The Colorado River has been a source of contention for many years, with many states wanting a piece of this precious water source. Now, Lake Mead, the largest reservoir in the United States, is draining – and fast.
Considering that there has been a rise in temperatures and a decrease in rainfall, researchers at Texas A&M University set out to investigate the amount of water evaporating off the surface of artificial and natural lakes. This knowledge of evaporation loss may provide water managers with more insight and encourage more effective management.
Although water evaporation has been explored as something to consider when talking about climate change, there is not much information on its long-term trends and spatial distribution. The researchers created the global lake evaporation volume (GLEV) dataset to fill these gaps. This dataset utilizes modeling and remote sensing to measure evaporation in 1.42 million lakes and reservoirs worldwide.
The findings, published in Nature Communications, were not encouraging. The experts determined that from 1985 to 2018 evaporation rate increased by 3.12 cubic kilometers per year.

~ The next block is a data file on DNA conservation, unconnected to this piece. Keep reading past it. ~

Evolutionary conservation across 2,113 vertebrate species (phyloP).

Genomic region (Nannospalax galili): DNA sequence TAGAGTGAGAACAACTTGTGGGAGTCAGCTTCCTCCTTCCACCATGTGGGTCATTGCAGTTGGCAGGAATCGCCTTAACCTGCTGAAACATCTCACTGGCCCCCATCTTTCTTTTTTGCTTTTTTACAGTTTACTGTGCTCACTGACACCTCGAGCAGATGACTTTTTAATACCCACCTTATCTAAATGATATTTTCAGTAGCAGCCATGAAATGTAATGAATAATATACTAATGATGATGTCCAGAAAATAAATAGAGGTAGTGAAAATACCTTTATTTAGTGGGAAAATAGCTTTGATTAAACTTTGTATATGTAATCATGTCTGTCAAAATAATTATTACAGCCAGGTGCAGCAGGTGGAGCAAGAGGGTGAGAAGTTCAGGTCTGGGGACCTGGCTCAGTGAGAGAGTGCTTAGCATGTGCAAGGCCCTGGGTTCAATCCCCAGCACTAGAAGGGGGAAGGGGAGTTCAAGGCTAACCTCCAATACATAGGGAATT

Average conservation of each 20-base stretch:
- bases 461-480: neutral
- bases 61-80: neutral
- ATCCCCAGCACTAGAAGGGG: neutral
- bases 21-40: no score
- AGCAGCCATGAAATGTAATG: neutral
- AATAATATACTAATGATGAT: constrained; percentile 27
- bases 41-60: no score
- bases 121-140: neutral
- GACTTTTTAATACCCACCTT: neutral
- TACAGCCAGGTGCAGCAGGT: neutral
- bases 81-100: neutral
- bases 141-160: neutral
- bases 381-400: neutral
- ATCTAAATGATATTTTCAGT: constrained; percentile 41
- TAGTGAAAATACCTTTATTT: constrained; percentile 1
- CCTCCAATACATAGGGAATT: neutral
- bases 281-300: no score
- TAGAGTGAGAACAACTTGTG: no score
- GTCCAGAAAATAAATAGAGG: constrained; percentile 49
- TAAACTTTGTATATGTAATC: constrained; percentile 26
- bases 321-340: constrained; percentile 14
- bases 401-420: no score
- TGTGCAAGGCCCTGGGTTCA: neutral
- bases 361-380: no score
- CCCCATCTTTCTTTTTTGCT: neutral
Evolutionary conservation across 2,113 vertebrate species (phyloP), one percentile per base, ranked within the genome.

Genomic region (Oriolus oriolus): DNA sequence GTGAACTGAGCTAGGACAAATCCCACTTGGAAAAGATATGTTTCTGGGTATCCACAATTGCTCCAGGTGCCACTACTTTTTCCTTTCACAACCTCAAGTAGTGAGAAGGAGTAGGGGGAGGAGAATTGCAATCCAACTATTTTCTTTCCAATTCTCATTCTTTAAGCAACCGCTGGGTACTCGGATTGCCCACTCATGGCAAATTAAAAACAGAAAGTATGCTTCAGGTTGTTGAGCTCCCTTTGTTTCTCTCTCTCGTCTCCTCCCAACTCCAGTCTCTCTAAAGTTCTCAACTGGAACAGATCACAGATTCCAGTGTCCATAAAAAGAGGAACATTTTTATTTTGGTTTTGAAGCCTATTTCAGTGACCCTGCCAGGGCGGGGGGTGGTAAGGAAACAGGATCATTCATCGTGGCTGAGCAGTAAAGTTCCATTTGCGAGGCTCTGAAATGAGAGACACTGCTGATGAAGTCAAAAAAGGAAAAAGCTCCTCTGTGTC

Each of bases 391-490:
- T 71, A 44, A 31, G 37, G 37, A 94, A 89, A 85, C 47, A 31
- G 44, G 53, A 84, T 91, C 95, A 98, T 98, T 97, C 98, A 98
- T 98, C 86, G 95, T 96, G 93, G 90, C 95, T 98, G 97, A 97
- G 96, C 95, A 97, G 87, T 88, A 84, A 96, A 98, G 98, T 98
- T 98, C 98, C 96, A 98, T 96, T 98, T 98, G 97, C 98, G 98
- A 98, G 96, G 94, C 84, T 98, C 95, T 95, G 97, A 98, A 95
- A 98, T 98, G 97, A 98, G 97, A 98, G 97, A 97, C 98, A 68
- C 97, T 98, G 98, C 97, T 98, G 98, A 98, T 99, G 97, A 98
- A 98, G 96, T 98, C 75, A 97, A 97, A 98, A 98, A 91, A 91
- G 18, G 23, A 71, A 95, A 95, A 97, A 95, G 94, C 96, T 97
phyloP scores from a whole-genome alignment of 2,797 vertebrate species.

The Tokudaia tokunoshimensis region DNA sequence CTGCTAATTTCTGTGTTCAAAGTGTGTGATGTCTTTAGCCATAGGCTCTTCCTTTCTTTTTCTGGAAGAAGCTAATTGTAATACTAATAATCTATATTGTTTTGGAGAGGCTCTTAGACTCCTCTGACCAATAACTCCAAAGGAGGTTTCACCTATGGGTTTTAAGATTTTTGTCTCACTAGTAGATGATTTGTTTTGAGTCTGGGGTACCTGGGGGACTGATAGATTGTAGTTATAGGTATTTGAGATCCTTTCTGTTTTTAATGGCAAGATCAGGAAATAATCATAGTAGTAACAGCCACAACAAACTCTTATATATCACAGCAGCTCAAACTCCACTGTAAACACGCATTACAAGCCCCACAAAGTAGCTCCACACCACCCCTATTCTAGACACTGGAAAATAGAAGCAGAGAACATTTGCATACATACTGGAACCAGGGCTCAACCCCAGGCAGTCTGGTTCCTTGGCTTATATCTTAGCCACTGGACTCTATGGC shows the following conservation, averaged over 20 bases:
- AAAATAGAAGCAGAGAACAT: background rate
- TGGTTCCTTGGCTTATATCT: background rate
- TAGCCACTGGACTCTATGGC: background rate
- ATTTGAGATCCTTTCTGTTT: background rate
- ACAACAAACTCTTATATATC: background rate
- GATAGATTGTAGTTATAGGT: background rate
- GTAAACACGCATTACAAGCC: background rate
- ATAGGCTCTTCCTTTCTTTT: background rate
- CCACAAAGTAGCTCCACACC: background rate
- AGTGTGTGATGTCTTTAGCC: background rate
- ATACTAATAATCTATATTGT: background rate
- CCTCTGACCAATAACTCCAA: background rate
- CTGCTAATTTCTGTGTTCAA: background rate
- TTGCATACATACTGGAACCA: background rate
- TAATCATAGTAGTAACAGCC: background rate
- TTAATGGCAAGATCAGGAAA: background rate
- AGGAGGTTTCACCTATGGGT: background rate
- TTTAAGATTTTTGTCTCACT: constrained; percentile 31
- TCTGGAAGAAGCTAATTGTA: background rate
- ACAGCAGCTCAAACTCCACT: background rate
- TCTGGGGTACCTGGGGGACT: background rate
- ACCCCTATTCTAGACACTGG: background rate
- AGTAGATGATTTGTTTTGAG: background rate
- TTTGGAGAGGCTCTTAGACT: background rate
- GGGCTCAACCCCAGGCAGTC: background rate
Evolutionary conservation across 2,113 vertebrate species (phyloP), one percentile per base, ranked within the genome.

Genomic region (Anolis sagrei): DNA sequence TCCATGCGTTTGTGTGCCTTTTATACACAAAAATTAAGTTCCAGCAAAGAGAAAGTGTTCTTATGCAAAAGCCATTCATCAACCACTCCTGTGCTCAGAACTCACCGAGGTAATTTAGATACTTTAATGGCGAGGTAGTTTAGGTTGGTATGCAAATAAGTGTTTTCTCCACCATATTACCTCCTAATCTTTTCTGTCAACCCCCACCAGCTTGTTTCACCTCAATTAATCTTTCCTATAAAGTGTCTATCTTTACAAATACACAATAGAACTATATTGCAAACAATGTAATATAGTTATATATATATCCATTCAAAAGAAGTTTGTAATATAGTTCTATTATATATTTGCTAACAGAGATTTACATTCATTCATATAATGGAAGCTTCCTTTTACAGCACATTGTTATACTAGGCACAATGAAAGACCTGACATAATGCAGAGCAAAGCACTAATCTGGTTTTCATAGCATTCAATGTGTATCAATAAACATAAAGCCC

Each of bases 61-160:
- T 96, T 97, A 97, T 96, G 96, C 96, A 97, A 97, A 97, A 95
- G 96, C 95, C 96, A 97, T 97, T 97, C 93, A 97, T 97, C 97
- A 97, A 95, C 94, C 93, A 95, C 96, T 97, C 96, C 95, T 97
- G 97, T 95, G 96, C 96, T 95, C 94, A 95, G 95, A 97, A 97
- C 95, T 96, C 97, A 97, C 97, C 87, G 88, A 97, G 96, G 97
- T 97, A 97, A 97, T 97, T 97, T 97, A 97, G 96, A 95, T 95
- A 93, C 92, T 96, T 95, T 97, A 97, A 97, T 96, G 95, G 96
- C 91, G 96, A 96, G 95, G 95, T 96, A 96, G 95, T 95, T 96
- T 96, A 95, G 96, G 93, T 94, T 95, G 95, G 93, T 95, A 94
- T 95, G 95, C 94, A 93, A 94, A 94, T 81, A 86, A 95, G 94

Study first author Dr. Gang Zhao, a postdoctoral fellow in the Department of Global Ecology at the Carnegie Institute for Science, further explained the results and their importance.
“We found that the long-term lake evaporation is 1,500 plus or minus 150 cubic kilometers per year, which is 15.4% larger than previous estimates. This suggests that lake evaporation plays a larger role in the hydrological cycle than previously thought.”
According to GLEV, reservoirs account for only 5% of the storage capacity and 10% of the surface area of lakes. Despite this, they account for 16% of total evaporation volume, meaning that the water lost to evaporation in reservoirs is equivalent to 20% of worldwide water consumption.
Dr. Huilin Gao, who led the study, pointed out that having this data to make projections is valuable. “This dataset helps the science community better understand the role that these water bodies play in Earth systems, from global weather forecasting, flood and drought modeling to Earth system modeling under climate change.”
Texas A&M researchers, along with the Desert Research Institute and the U.S. Bureau of Reclamation, will be working on a NASA project to continue monitoring reservoir evaporation in the western U.S. In addition, they will expand their work with Texas reservoirs.